Sunday Lunch in The Country

The setting

Long, languorous, elegant…these words all describe the Sunday lunch in the country we were invited to yesterday.  Our hosts, Alain Madonna and Philippe Saintjean, sent out their five dogs to greet us.  All but one stopped politely right in front of us.  The rebel, Dusty, leapt into the car, a wriggling bundle of happiness.  She was once ours; the reunions are always filled with joy!

The four calm, truly French dogs – all Bouviers de Flandres – were more typical than our former, excitable “mutt.” But calm or lively, dogs are as much a part of a French Sunday lunch in the country as the cheese platter.

Breads from the country

We were ushered into the high-ceilinged sitting room of our friends’ 16th century manor house. A fire was burning in the walk-in fire place; crystal glasses and a tiered dish with nuts and chips in it were set on a small, round table.  The tiled floor, unvarnished, gave off a rosy little cloud of heat from the pipes that run beneath it. 

The teenage girls took the dogs outside while we sat and talked.   It was a stormy day replete with heavy grey clouds, but when the sun broke through, the tall windows let in warm, cozy rays.

Our first course, minus dogs, was a gorgeous salad of tender greens topped with quickly sautéed scallops.  Served with a Quincy, it was luscious. We partook in the dining room, another high-ceilinged affair with another blazing fire. At one end of the room, 17th century faience de Rouen decorated the entire wall; it’s hues of deep and pale blue reflecting light from the windows.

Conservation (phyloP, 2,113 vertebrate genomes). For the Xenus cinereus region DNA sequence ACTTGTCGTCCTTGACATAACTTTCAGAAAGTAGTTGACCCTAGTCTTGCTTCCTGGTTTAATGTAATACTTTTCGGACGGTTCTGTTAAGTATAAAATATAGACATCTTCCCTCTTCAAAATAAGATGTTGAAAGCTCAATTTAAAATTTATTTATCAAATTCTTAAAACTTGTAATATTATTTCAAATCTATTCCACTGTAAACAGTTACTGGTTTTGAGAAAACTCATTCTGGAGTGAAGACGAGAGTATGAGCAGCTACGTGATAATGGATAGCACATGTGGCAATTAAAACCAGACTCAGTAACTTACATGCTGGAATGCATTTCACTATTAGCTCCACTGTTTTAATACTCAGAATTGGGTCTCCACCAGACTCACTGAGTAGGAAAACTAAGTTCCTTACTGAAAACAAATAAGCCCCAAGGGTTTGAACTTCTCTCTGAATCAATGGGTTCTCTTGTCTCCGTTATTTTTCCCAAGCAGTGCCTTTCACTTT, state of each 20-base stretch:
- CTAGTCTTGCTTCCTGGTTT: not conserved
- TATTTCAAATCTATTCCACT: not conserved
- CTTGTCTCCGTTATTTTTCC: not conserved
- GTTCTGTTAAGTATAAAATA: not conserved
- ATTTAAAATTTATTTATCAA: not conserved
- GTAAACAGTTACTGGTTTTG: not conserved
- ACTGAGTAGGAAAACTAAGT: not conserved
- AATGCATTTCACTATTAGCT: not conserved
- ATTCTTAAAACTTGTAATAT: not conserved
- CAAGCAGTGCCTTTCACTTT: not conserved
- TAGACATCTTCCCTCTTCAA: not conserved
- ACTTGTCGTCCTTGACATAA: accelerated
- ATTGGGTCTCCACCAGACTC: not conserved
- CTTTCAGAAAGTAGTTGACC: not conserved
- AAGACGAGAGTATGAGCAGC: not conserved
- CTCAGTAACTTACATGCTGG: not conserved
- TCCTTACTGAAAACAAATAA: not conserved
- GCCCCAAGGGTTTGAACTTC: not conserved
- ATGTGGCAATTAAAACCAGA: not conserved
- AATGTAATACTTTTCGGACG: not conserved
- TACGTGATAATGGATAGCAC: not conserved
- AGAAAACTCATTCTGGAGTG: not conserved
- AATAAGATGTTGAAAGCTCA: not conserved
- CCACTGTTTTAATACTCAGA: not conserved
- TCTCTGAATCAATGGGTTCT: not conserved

The scallop salad.

Philippe is a collector of valuables; there are ancient wooden sculptures placed tastefully below paintings from known Norman artists like Marcel Couchaux, whose chickens in the courtyard evoke Norman country life.  The table was set with sterling, the triple set of crystal glasses shone, and each course – there were four – had a different plate.

Course number two was roast lamb shoulder studded with garlic and rosemary, perfectly sautéed potatoes, and green beans.  The Corbières served with it was rich and inky black. 

We meandered through the St. André, Livarot, Tomme de Savoie and Brie de Meaux, and took a short break before returning to dessert, a fluffy hazelnut cake called a “russe.”

The sun was setting when we took our leave.  All dogs were splayed out in front of the fire, including Dusty. As overjoyed as she is to see us each time we visit, her life is replete with space, treats galore, and her own private Louis XVI armchair for sleeping.

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